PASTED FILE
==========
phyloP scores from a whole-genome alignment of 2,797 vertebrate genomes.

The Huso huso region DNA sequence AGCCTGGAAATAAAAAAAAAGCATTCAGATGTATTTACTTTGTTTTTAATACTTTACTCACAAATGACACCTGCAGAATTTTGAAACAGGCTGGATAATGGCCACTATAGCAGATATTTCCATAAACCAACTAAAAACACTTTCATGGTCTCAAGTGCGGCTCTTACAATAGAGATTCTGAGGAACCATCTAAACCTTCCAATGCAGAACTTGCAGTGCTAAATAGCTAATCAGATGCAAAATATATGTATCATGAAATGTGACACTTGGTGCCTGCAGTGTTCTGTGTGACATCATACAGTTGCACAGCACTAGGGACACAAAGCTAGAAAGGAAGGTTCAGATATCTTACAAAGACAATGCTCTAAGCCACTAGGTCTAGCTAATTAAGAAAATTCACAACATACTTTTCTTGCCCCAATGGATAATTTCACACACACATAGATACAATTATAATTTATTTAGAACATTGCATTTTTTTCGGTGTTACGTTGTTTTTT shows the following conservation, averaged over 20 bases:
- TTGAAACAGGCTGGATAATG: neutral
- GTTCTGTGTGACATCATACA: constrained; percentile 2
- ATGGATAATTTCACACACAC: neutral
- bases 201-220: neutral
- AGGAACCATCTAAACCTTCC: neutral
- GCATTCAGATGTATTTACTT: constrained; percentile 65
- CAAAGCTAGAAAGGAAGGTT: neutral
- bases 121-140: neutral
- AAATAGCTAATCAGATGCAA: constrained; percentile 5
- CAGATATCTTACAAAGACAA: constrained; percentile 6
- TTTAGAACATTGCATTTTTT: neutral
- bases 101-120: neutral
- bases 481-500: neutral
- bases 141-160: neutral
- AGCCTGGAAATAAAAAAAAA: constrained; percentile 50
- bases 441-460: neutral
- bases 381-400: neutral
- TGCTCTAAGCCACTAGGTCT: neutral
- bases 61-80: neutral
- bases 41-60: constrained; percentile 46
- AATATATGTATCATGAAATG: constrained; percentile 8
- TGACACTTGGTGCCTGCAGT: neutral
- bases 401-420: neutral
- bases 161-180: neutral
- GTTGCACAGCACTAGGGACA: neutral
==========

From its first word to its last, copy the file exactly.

phyloP scores from a whole-genome alignment of 2,797 vertebrate genomes.

The Huso huso region DNA sequence AGCCTGGAAATAAAAAAAAAGCATTCAGATGTATTTACTTTGTTTTTAATACTTTACTCACAAATGACACCTGCAGAATTTTGAAACAGGCTGGATAATGGCCACTATAGCAGATATTTCCATAAACCAACTAAAAACACTTTCATGGTCTCAAGTGCGGCTCTTACAATAGAGATTCTGAGGAACCATCTAAACCTTCCAATGCAGAACTTGCAGTGCTAAATAGCTAATCAGATGCAAAATATATGTATCATGAAATGTGACACTTGGTGCCTGCAGTGTTCTGTGTGACATCATACAGTTGCACAGCACTAGGGACACAAAGCTAGAAAGGAAGGTTCAGATATCTTACAAAGACAATGCTCTAAGCCACTAGGTCTAGCTAATTAAGAAAATTCACAACATACTTTTCTTGCCCCAATGGATAATTTCACACACACATAGATACAATTATAATTTATTTAGAACATTGCATTTTTTTCGGTGTTACGTTGTTTTTT shows the following conservation, averaged over 20 bases:
- TTGAAACAGGCTGGATAATG: neutral
- GTTCTGTGTGACATCATACA: constrained; percentile 2
- ATGGATAATTTCACACACAC: neutral
- bases 201-220: neutral
- AGGAACCATCTAAACCTTCC: neutral
- GCATTCAGATGTATTTACTT: constrained; percentile 65
- CAAAGCTAGAAAGGAAGGTT: neutral
- bases 121-140: neutral
- AAATAGCTAATCAGATGCAA: constrained; percentile 5
- CAGATATCTTACAAAGACAA: constrained; percentile 6
- TTTAGAACATTGCATTTTTT: neutral
- bases 101-120: neutral
- bases 481-500: neutral
- bases 141-160: neutral
- AGCCTGGAAATAAAAAAAAA: constrained; percentile 50
- bases 441-460: neutral
- bases 381-400: neutral
- TGCTCTAAGCCACTAGGTCT: neutral
- bases 61-80: neutral
- bases 41-60: constrained; percentile 46
- AATATATGTATCATGAAATG: constrained; percentile 8
- TGACACTTGGTGCCTGCAGT: neutral
- bases 401-420: neutral
- bases 161-180: neutral
- GTTGCACAGCACTAGGGACA: neutral